The Hindu Kush has proved to be the ultimate crossroads for empires down through the millennia. Its graveyards and mountain passes overflow with the skulls and bones of invaders. Bonesmen have played an inordinate role in getting the United States to that crossroads. Let’s hope a Bonesman can get us through without triggering the end of the world.
Copyright © 2011 Gould & Fitzgerald All rights reserved
So Osama bin Laden is dead. The man who spawned the “war on terror,” launched a thousand drones and a new industry called Homeland Security has been shot in the head and killed by U.S. forces at his home in Abbottabad, north west Pakistan. Despite the loss of a U.S. helicopter due to mechanical failure, on the surface it appeared as neat and clean an operation as humanly possible. But nothing that has anything to do with Osama bin Laden, 9/11 and the war on terror can remotely be described as neat or clean and this operation is no exception.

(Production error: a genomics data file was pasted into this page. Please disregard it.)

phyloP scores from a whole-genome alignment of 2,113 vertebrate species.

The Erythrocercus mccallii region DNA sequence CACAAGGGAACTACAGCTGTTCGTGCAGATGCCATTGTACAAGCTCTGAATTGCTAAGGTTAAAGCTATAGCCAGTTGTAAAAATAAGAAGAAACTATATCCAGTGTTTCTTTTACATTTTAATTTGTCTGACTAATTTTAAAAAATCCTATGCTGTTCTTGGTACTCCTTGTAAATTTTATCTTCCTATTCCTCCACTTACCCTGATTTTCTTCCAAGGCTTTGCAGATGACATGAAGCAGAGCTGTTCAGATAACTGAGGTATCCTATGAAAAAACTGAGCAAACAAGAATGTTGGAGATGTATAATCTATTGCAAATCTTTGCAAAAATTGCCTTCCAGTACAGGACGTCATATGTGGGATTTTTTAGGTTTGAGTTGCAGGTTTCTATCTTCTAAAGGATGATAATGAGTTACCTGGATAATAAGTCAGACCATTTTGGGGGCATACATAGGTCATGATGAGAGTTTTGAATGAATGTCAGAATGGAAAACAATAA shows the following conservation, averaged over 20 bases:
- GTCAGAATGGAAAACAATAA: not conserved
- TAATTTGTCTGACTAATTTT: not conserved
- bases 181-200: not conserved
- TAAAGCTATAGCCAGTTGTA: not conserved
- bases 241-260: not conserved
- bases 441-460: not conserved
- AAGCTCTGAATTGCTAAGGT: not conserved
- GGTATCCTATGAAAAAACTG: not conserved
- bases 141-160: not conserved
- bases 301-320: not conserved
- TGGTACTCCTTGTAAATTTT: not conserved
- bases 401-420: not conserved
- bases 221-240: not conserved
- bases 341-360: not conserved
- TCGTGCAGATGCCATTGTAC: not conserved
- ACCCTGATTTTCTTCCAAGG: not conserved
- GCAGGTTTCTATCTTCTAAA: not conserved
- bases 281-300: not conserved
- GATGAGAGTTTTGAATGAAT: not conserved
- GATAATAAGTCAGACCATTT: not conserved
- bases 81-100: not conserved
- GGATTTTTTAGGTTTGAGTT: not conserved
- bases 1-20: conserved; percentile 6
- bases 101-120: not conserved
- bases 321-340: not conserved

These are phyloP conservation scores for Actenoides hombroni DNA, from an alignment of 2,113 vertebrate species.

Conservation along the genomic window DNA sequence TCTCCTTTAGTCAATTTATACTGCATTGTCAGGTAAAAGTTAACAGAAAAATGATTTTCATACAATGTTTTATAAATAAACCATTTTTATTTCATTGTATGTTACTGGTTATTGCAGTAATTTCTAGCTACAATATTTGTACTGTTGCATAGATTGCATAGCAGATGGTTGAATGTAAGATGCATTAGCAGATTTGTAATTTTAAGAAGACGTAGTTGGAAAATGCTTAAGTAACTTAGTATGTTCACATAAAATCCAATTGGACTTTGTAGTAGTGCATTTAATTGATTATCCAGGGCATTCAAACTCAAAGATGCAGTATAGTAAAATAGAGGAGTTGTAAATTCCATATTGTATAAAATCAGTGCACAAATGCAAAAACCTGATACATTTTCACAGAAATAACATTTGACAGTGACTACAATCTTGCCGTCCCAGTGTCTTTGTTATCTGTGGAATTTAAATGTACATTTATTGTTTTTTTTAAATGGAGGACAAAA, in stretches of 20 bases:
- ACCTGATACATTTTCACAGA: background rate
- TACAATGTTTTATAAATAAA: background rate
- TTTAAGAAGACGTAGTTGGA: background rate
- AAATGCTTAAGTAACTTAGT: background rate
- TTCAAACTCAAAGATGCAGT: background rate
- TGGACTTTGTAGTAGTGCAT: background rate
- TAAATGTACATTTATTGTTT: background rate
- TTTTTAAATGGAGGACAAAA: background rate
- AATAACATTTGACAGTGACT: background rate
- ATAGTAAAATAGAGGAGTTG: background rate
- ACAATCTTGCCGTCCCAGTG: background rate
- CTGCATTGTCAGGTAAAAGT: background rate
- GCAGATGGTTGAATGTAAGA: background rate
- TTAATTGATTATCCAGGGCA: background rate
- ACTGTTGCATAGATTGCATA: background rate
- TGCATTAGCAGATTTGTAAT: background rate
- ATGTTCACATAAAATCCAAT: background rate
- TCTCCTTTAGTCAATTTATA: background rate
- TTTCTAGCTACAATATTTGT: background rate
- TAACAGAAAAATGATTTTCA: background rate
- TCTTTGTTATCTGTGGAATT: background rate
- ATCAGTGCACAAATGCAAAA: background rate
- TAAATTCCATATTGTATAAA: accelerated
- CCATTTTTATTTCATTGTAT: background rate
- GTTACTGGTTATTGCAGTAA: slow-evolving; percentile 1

So what was this all about? Why now and why kill the world’s most wanted criminal when capturing and putting him on trial would have proven to the world that in the end justice prevails and the U.S. rule of law triumphs?
The U.S. is at a critical turning point in its AfPak end game. U.S. allies in the Gulf region are under siege by radical Islamists. In Egypt the Muslim Brotherhood poses a major political threat. In Libya they’ve joined with Al Qaeda and are fighting to topple Kadafi. In Tunisia, Bahrain, and Syria the instability spreads.
On April 27 the Wall Street Journal reported that Pakistani Prime Minister Yousuf Raza Gilani had urged Afghanistan’s Hamid Karzai to dump the United States and look to Pakistan and China for help in making peace with the Taliban and building a viable economy. Preceding that was the bombshell dropped only days before by the International Monetary Fund that predicted China’s economy would overcome the U.S. by 2016.
Everything is on the table for the U.S. in its AfPak war, the grand plan that began some thirty odd years ago with the Soviets trapped in their own Vietnam has come full circle but the cards are looking slim. The U.S. wants a long term agreement to stay in Afghanistan after 2014 and has been building bases as it did in Iraq for the long haul. The Russians and Iranians are opposed. They don’t want the U.S. military on their border indefinitely. So that’s China, Pakistan, Iran and Russia lobbying against U.S. interests. And what are those interests? If it’s geopolitical control of the region, how likely is it that China will loan the U.S. the money to make that happen? Not likely. But what about Saudi Arabia?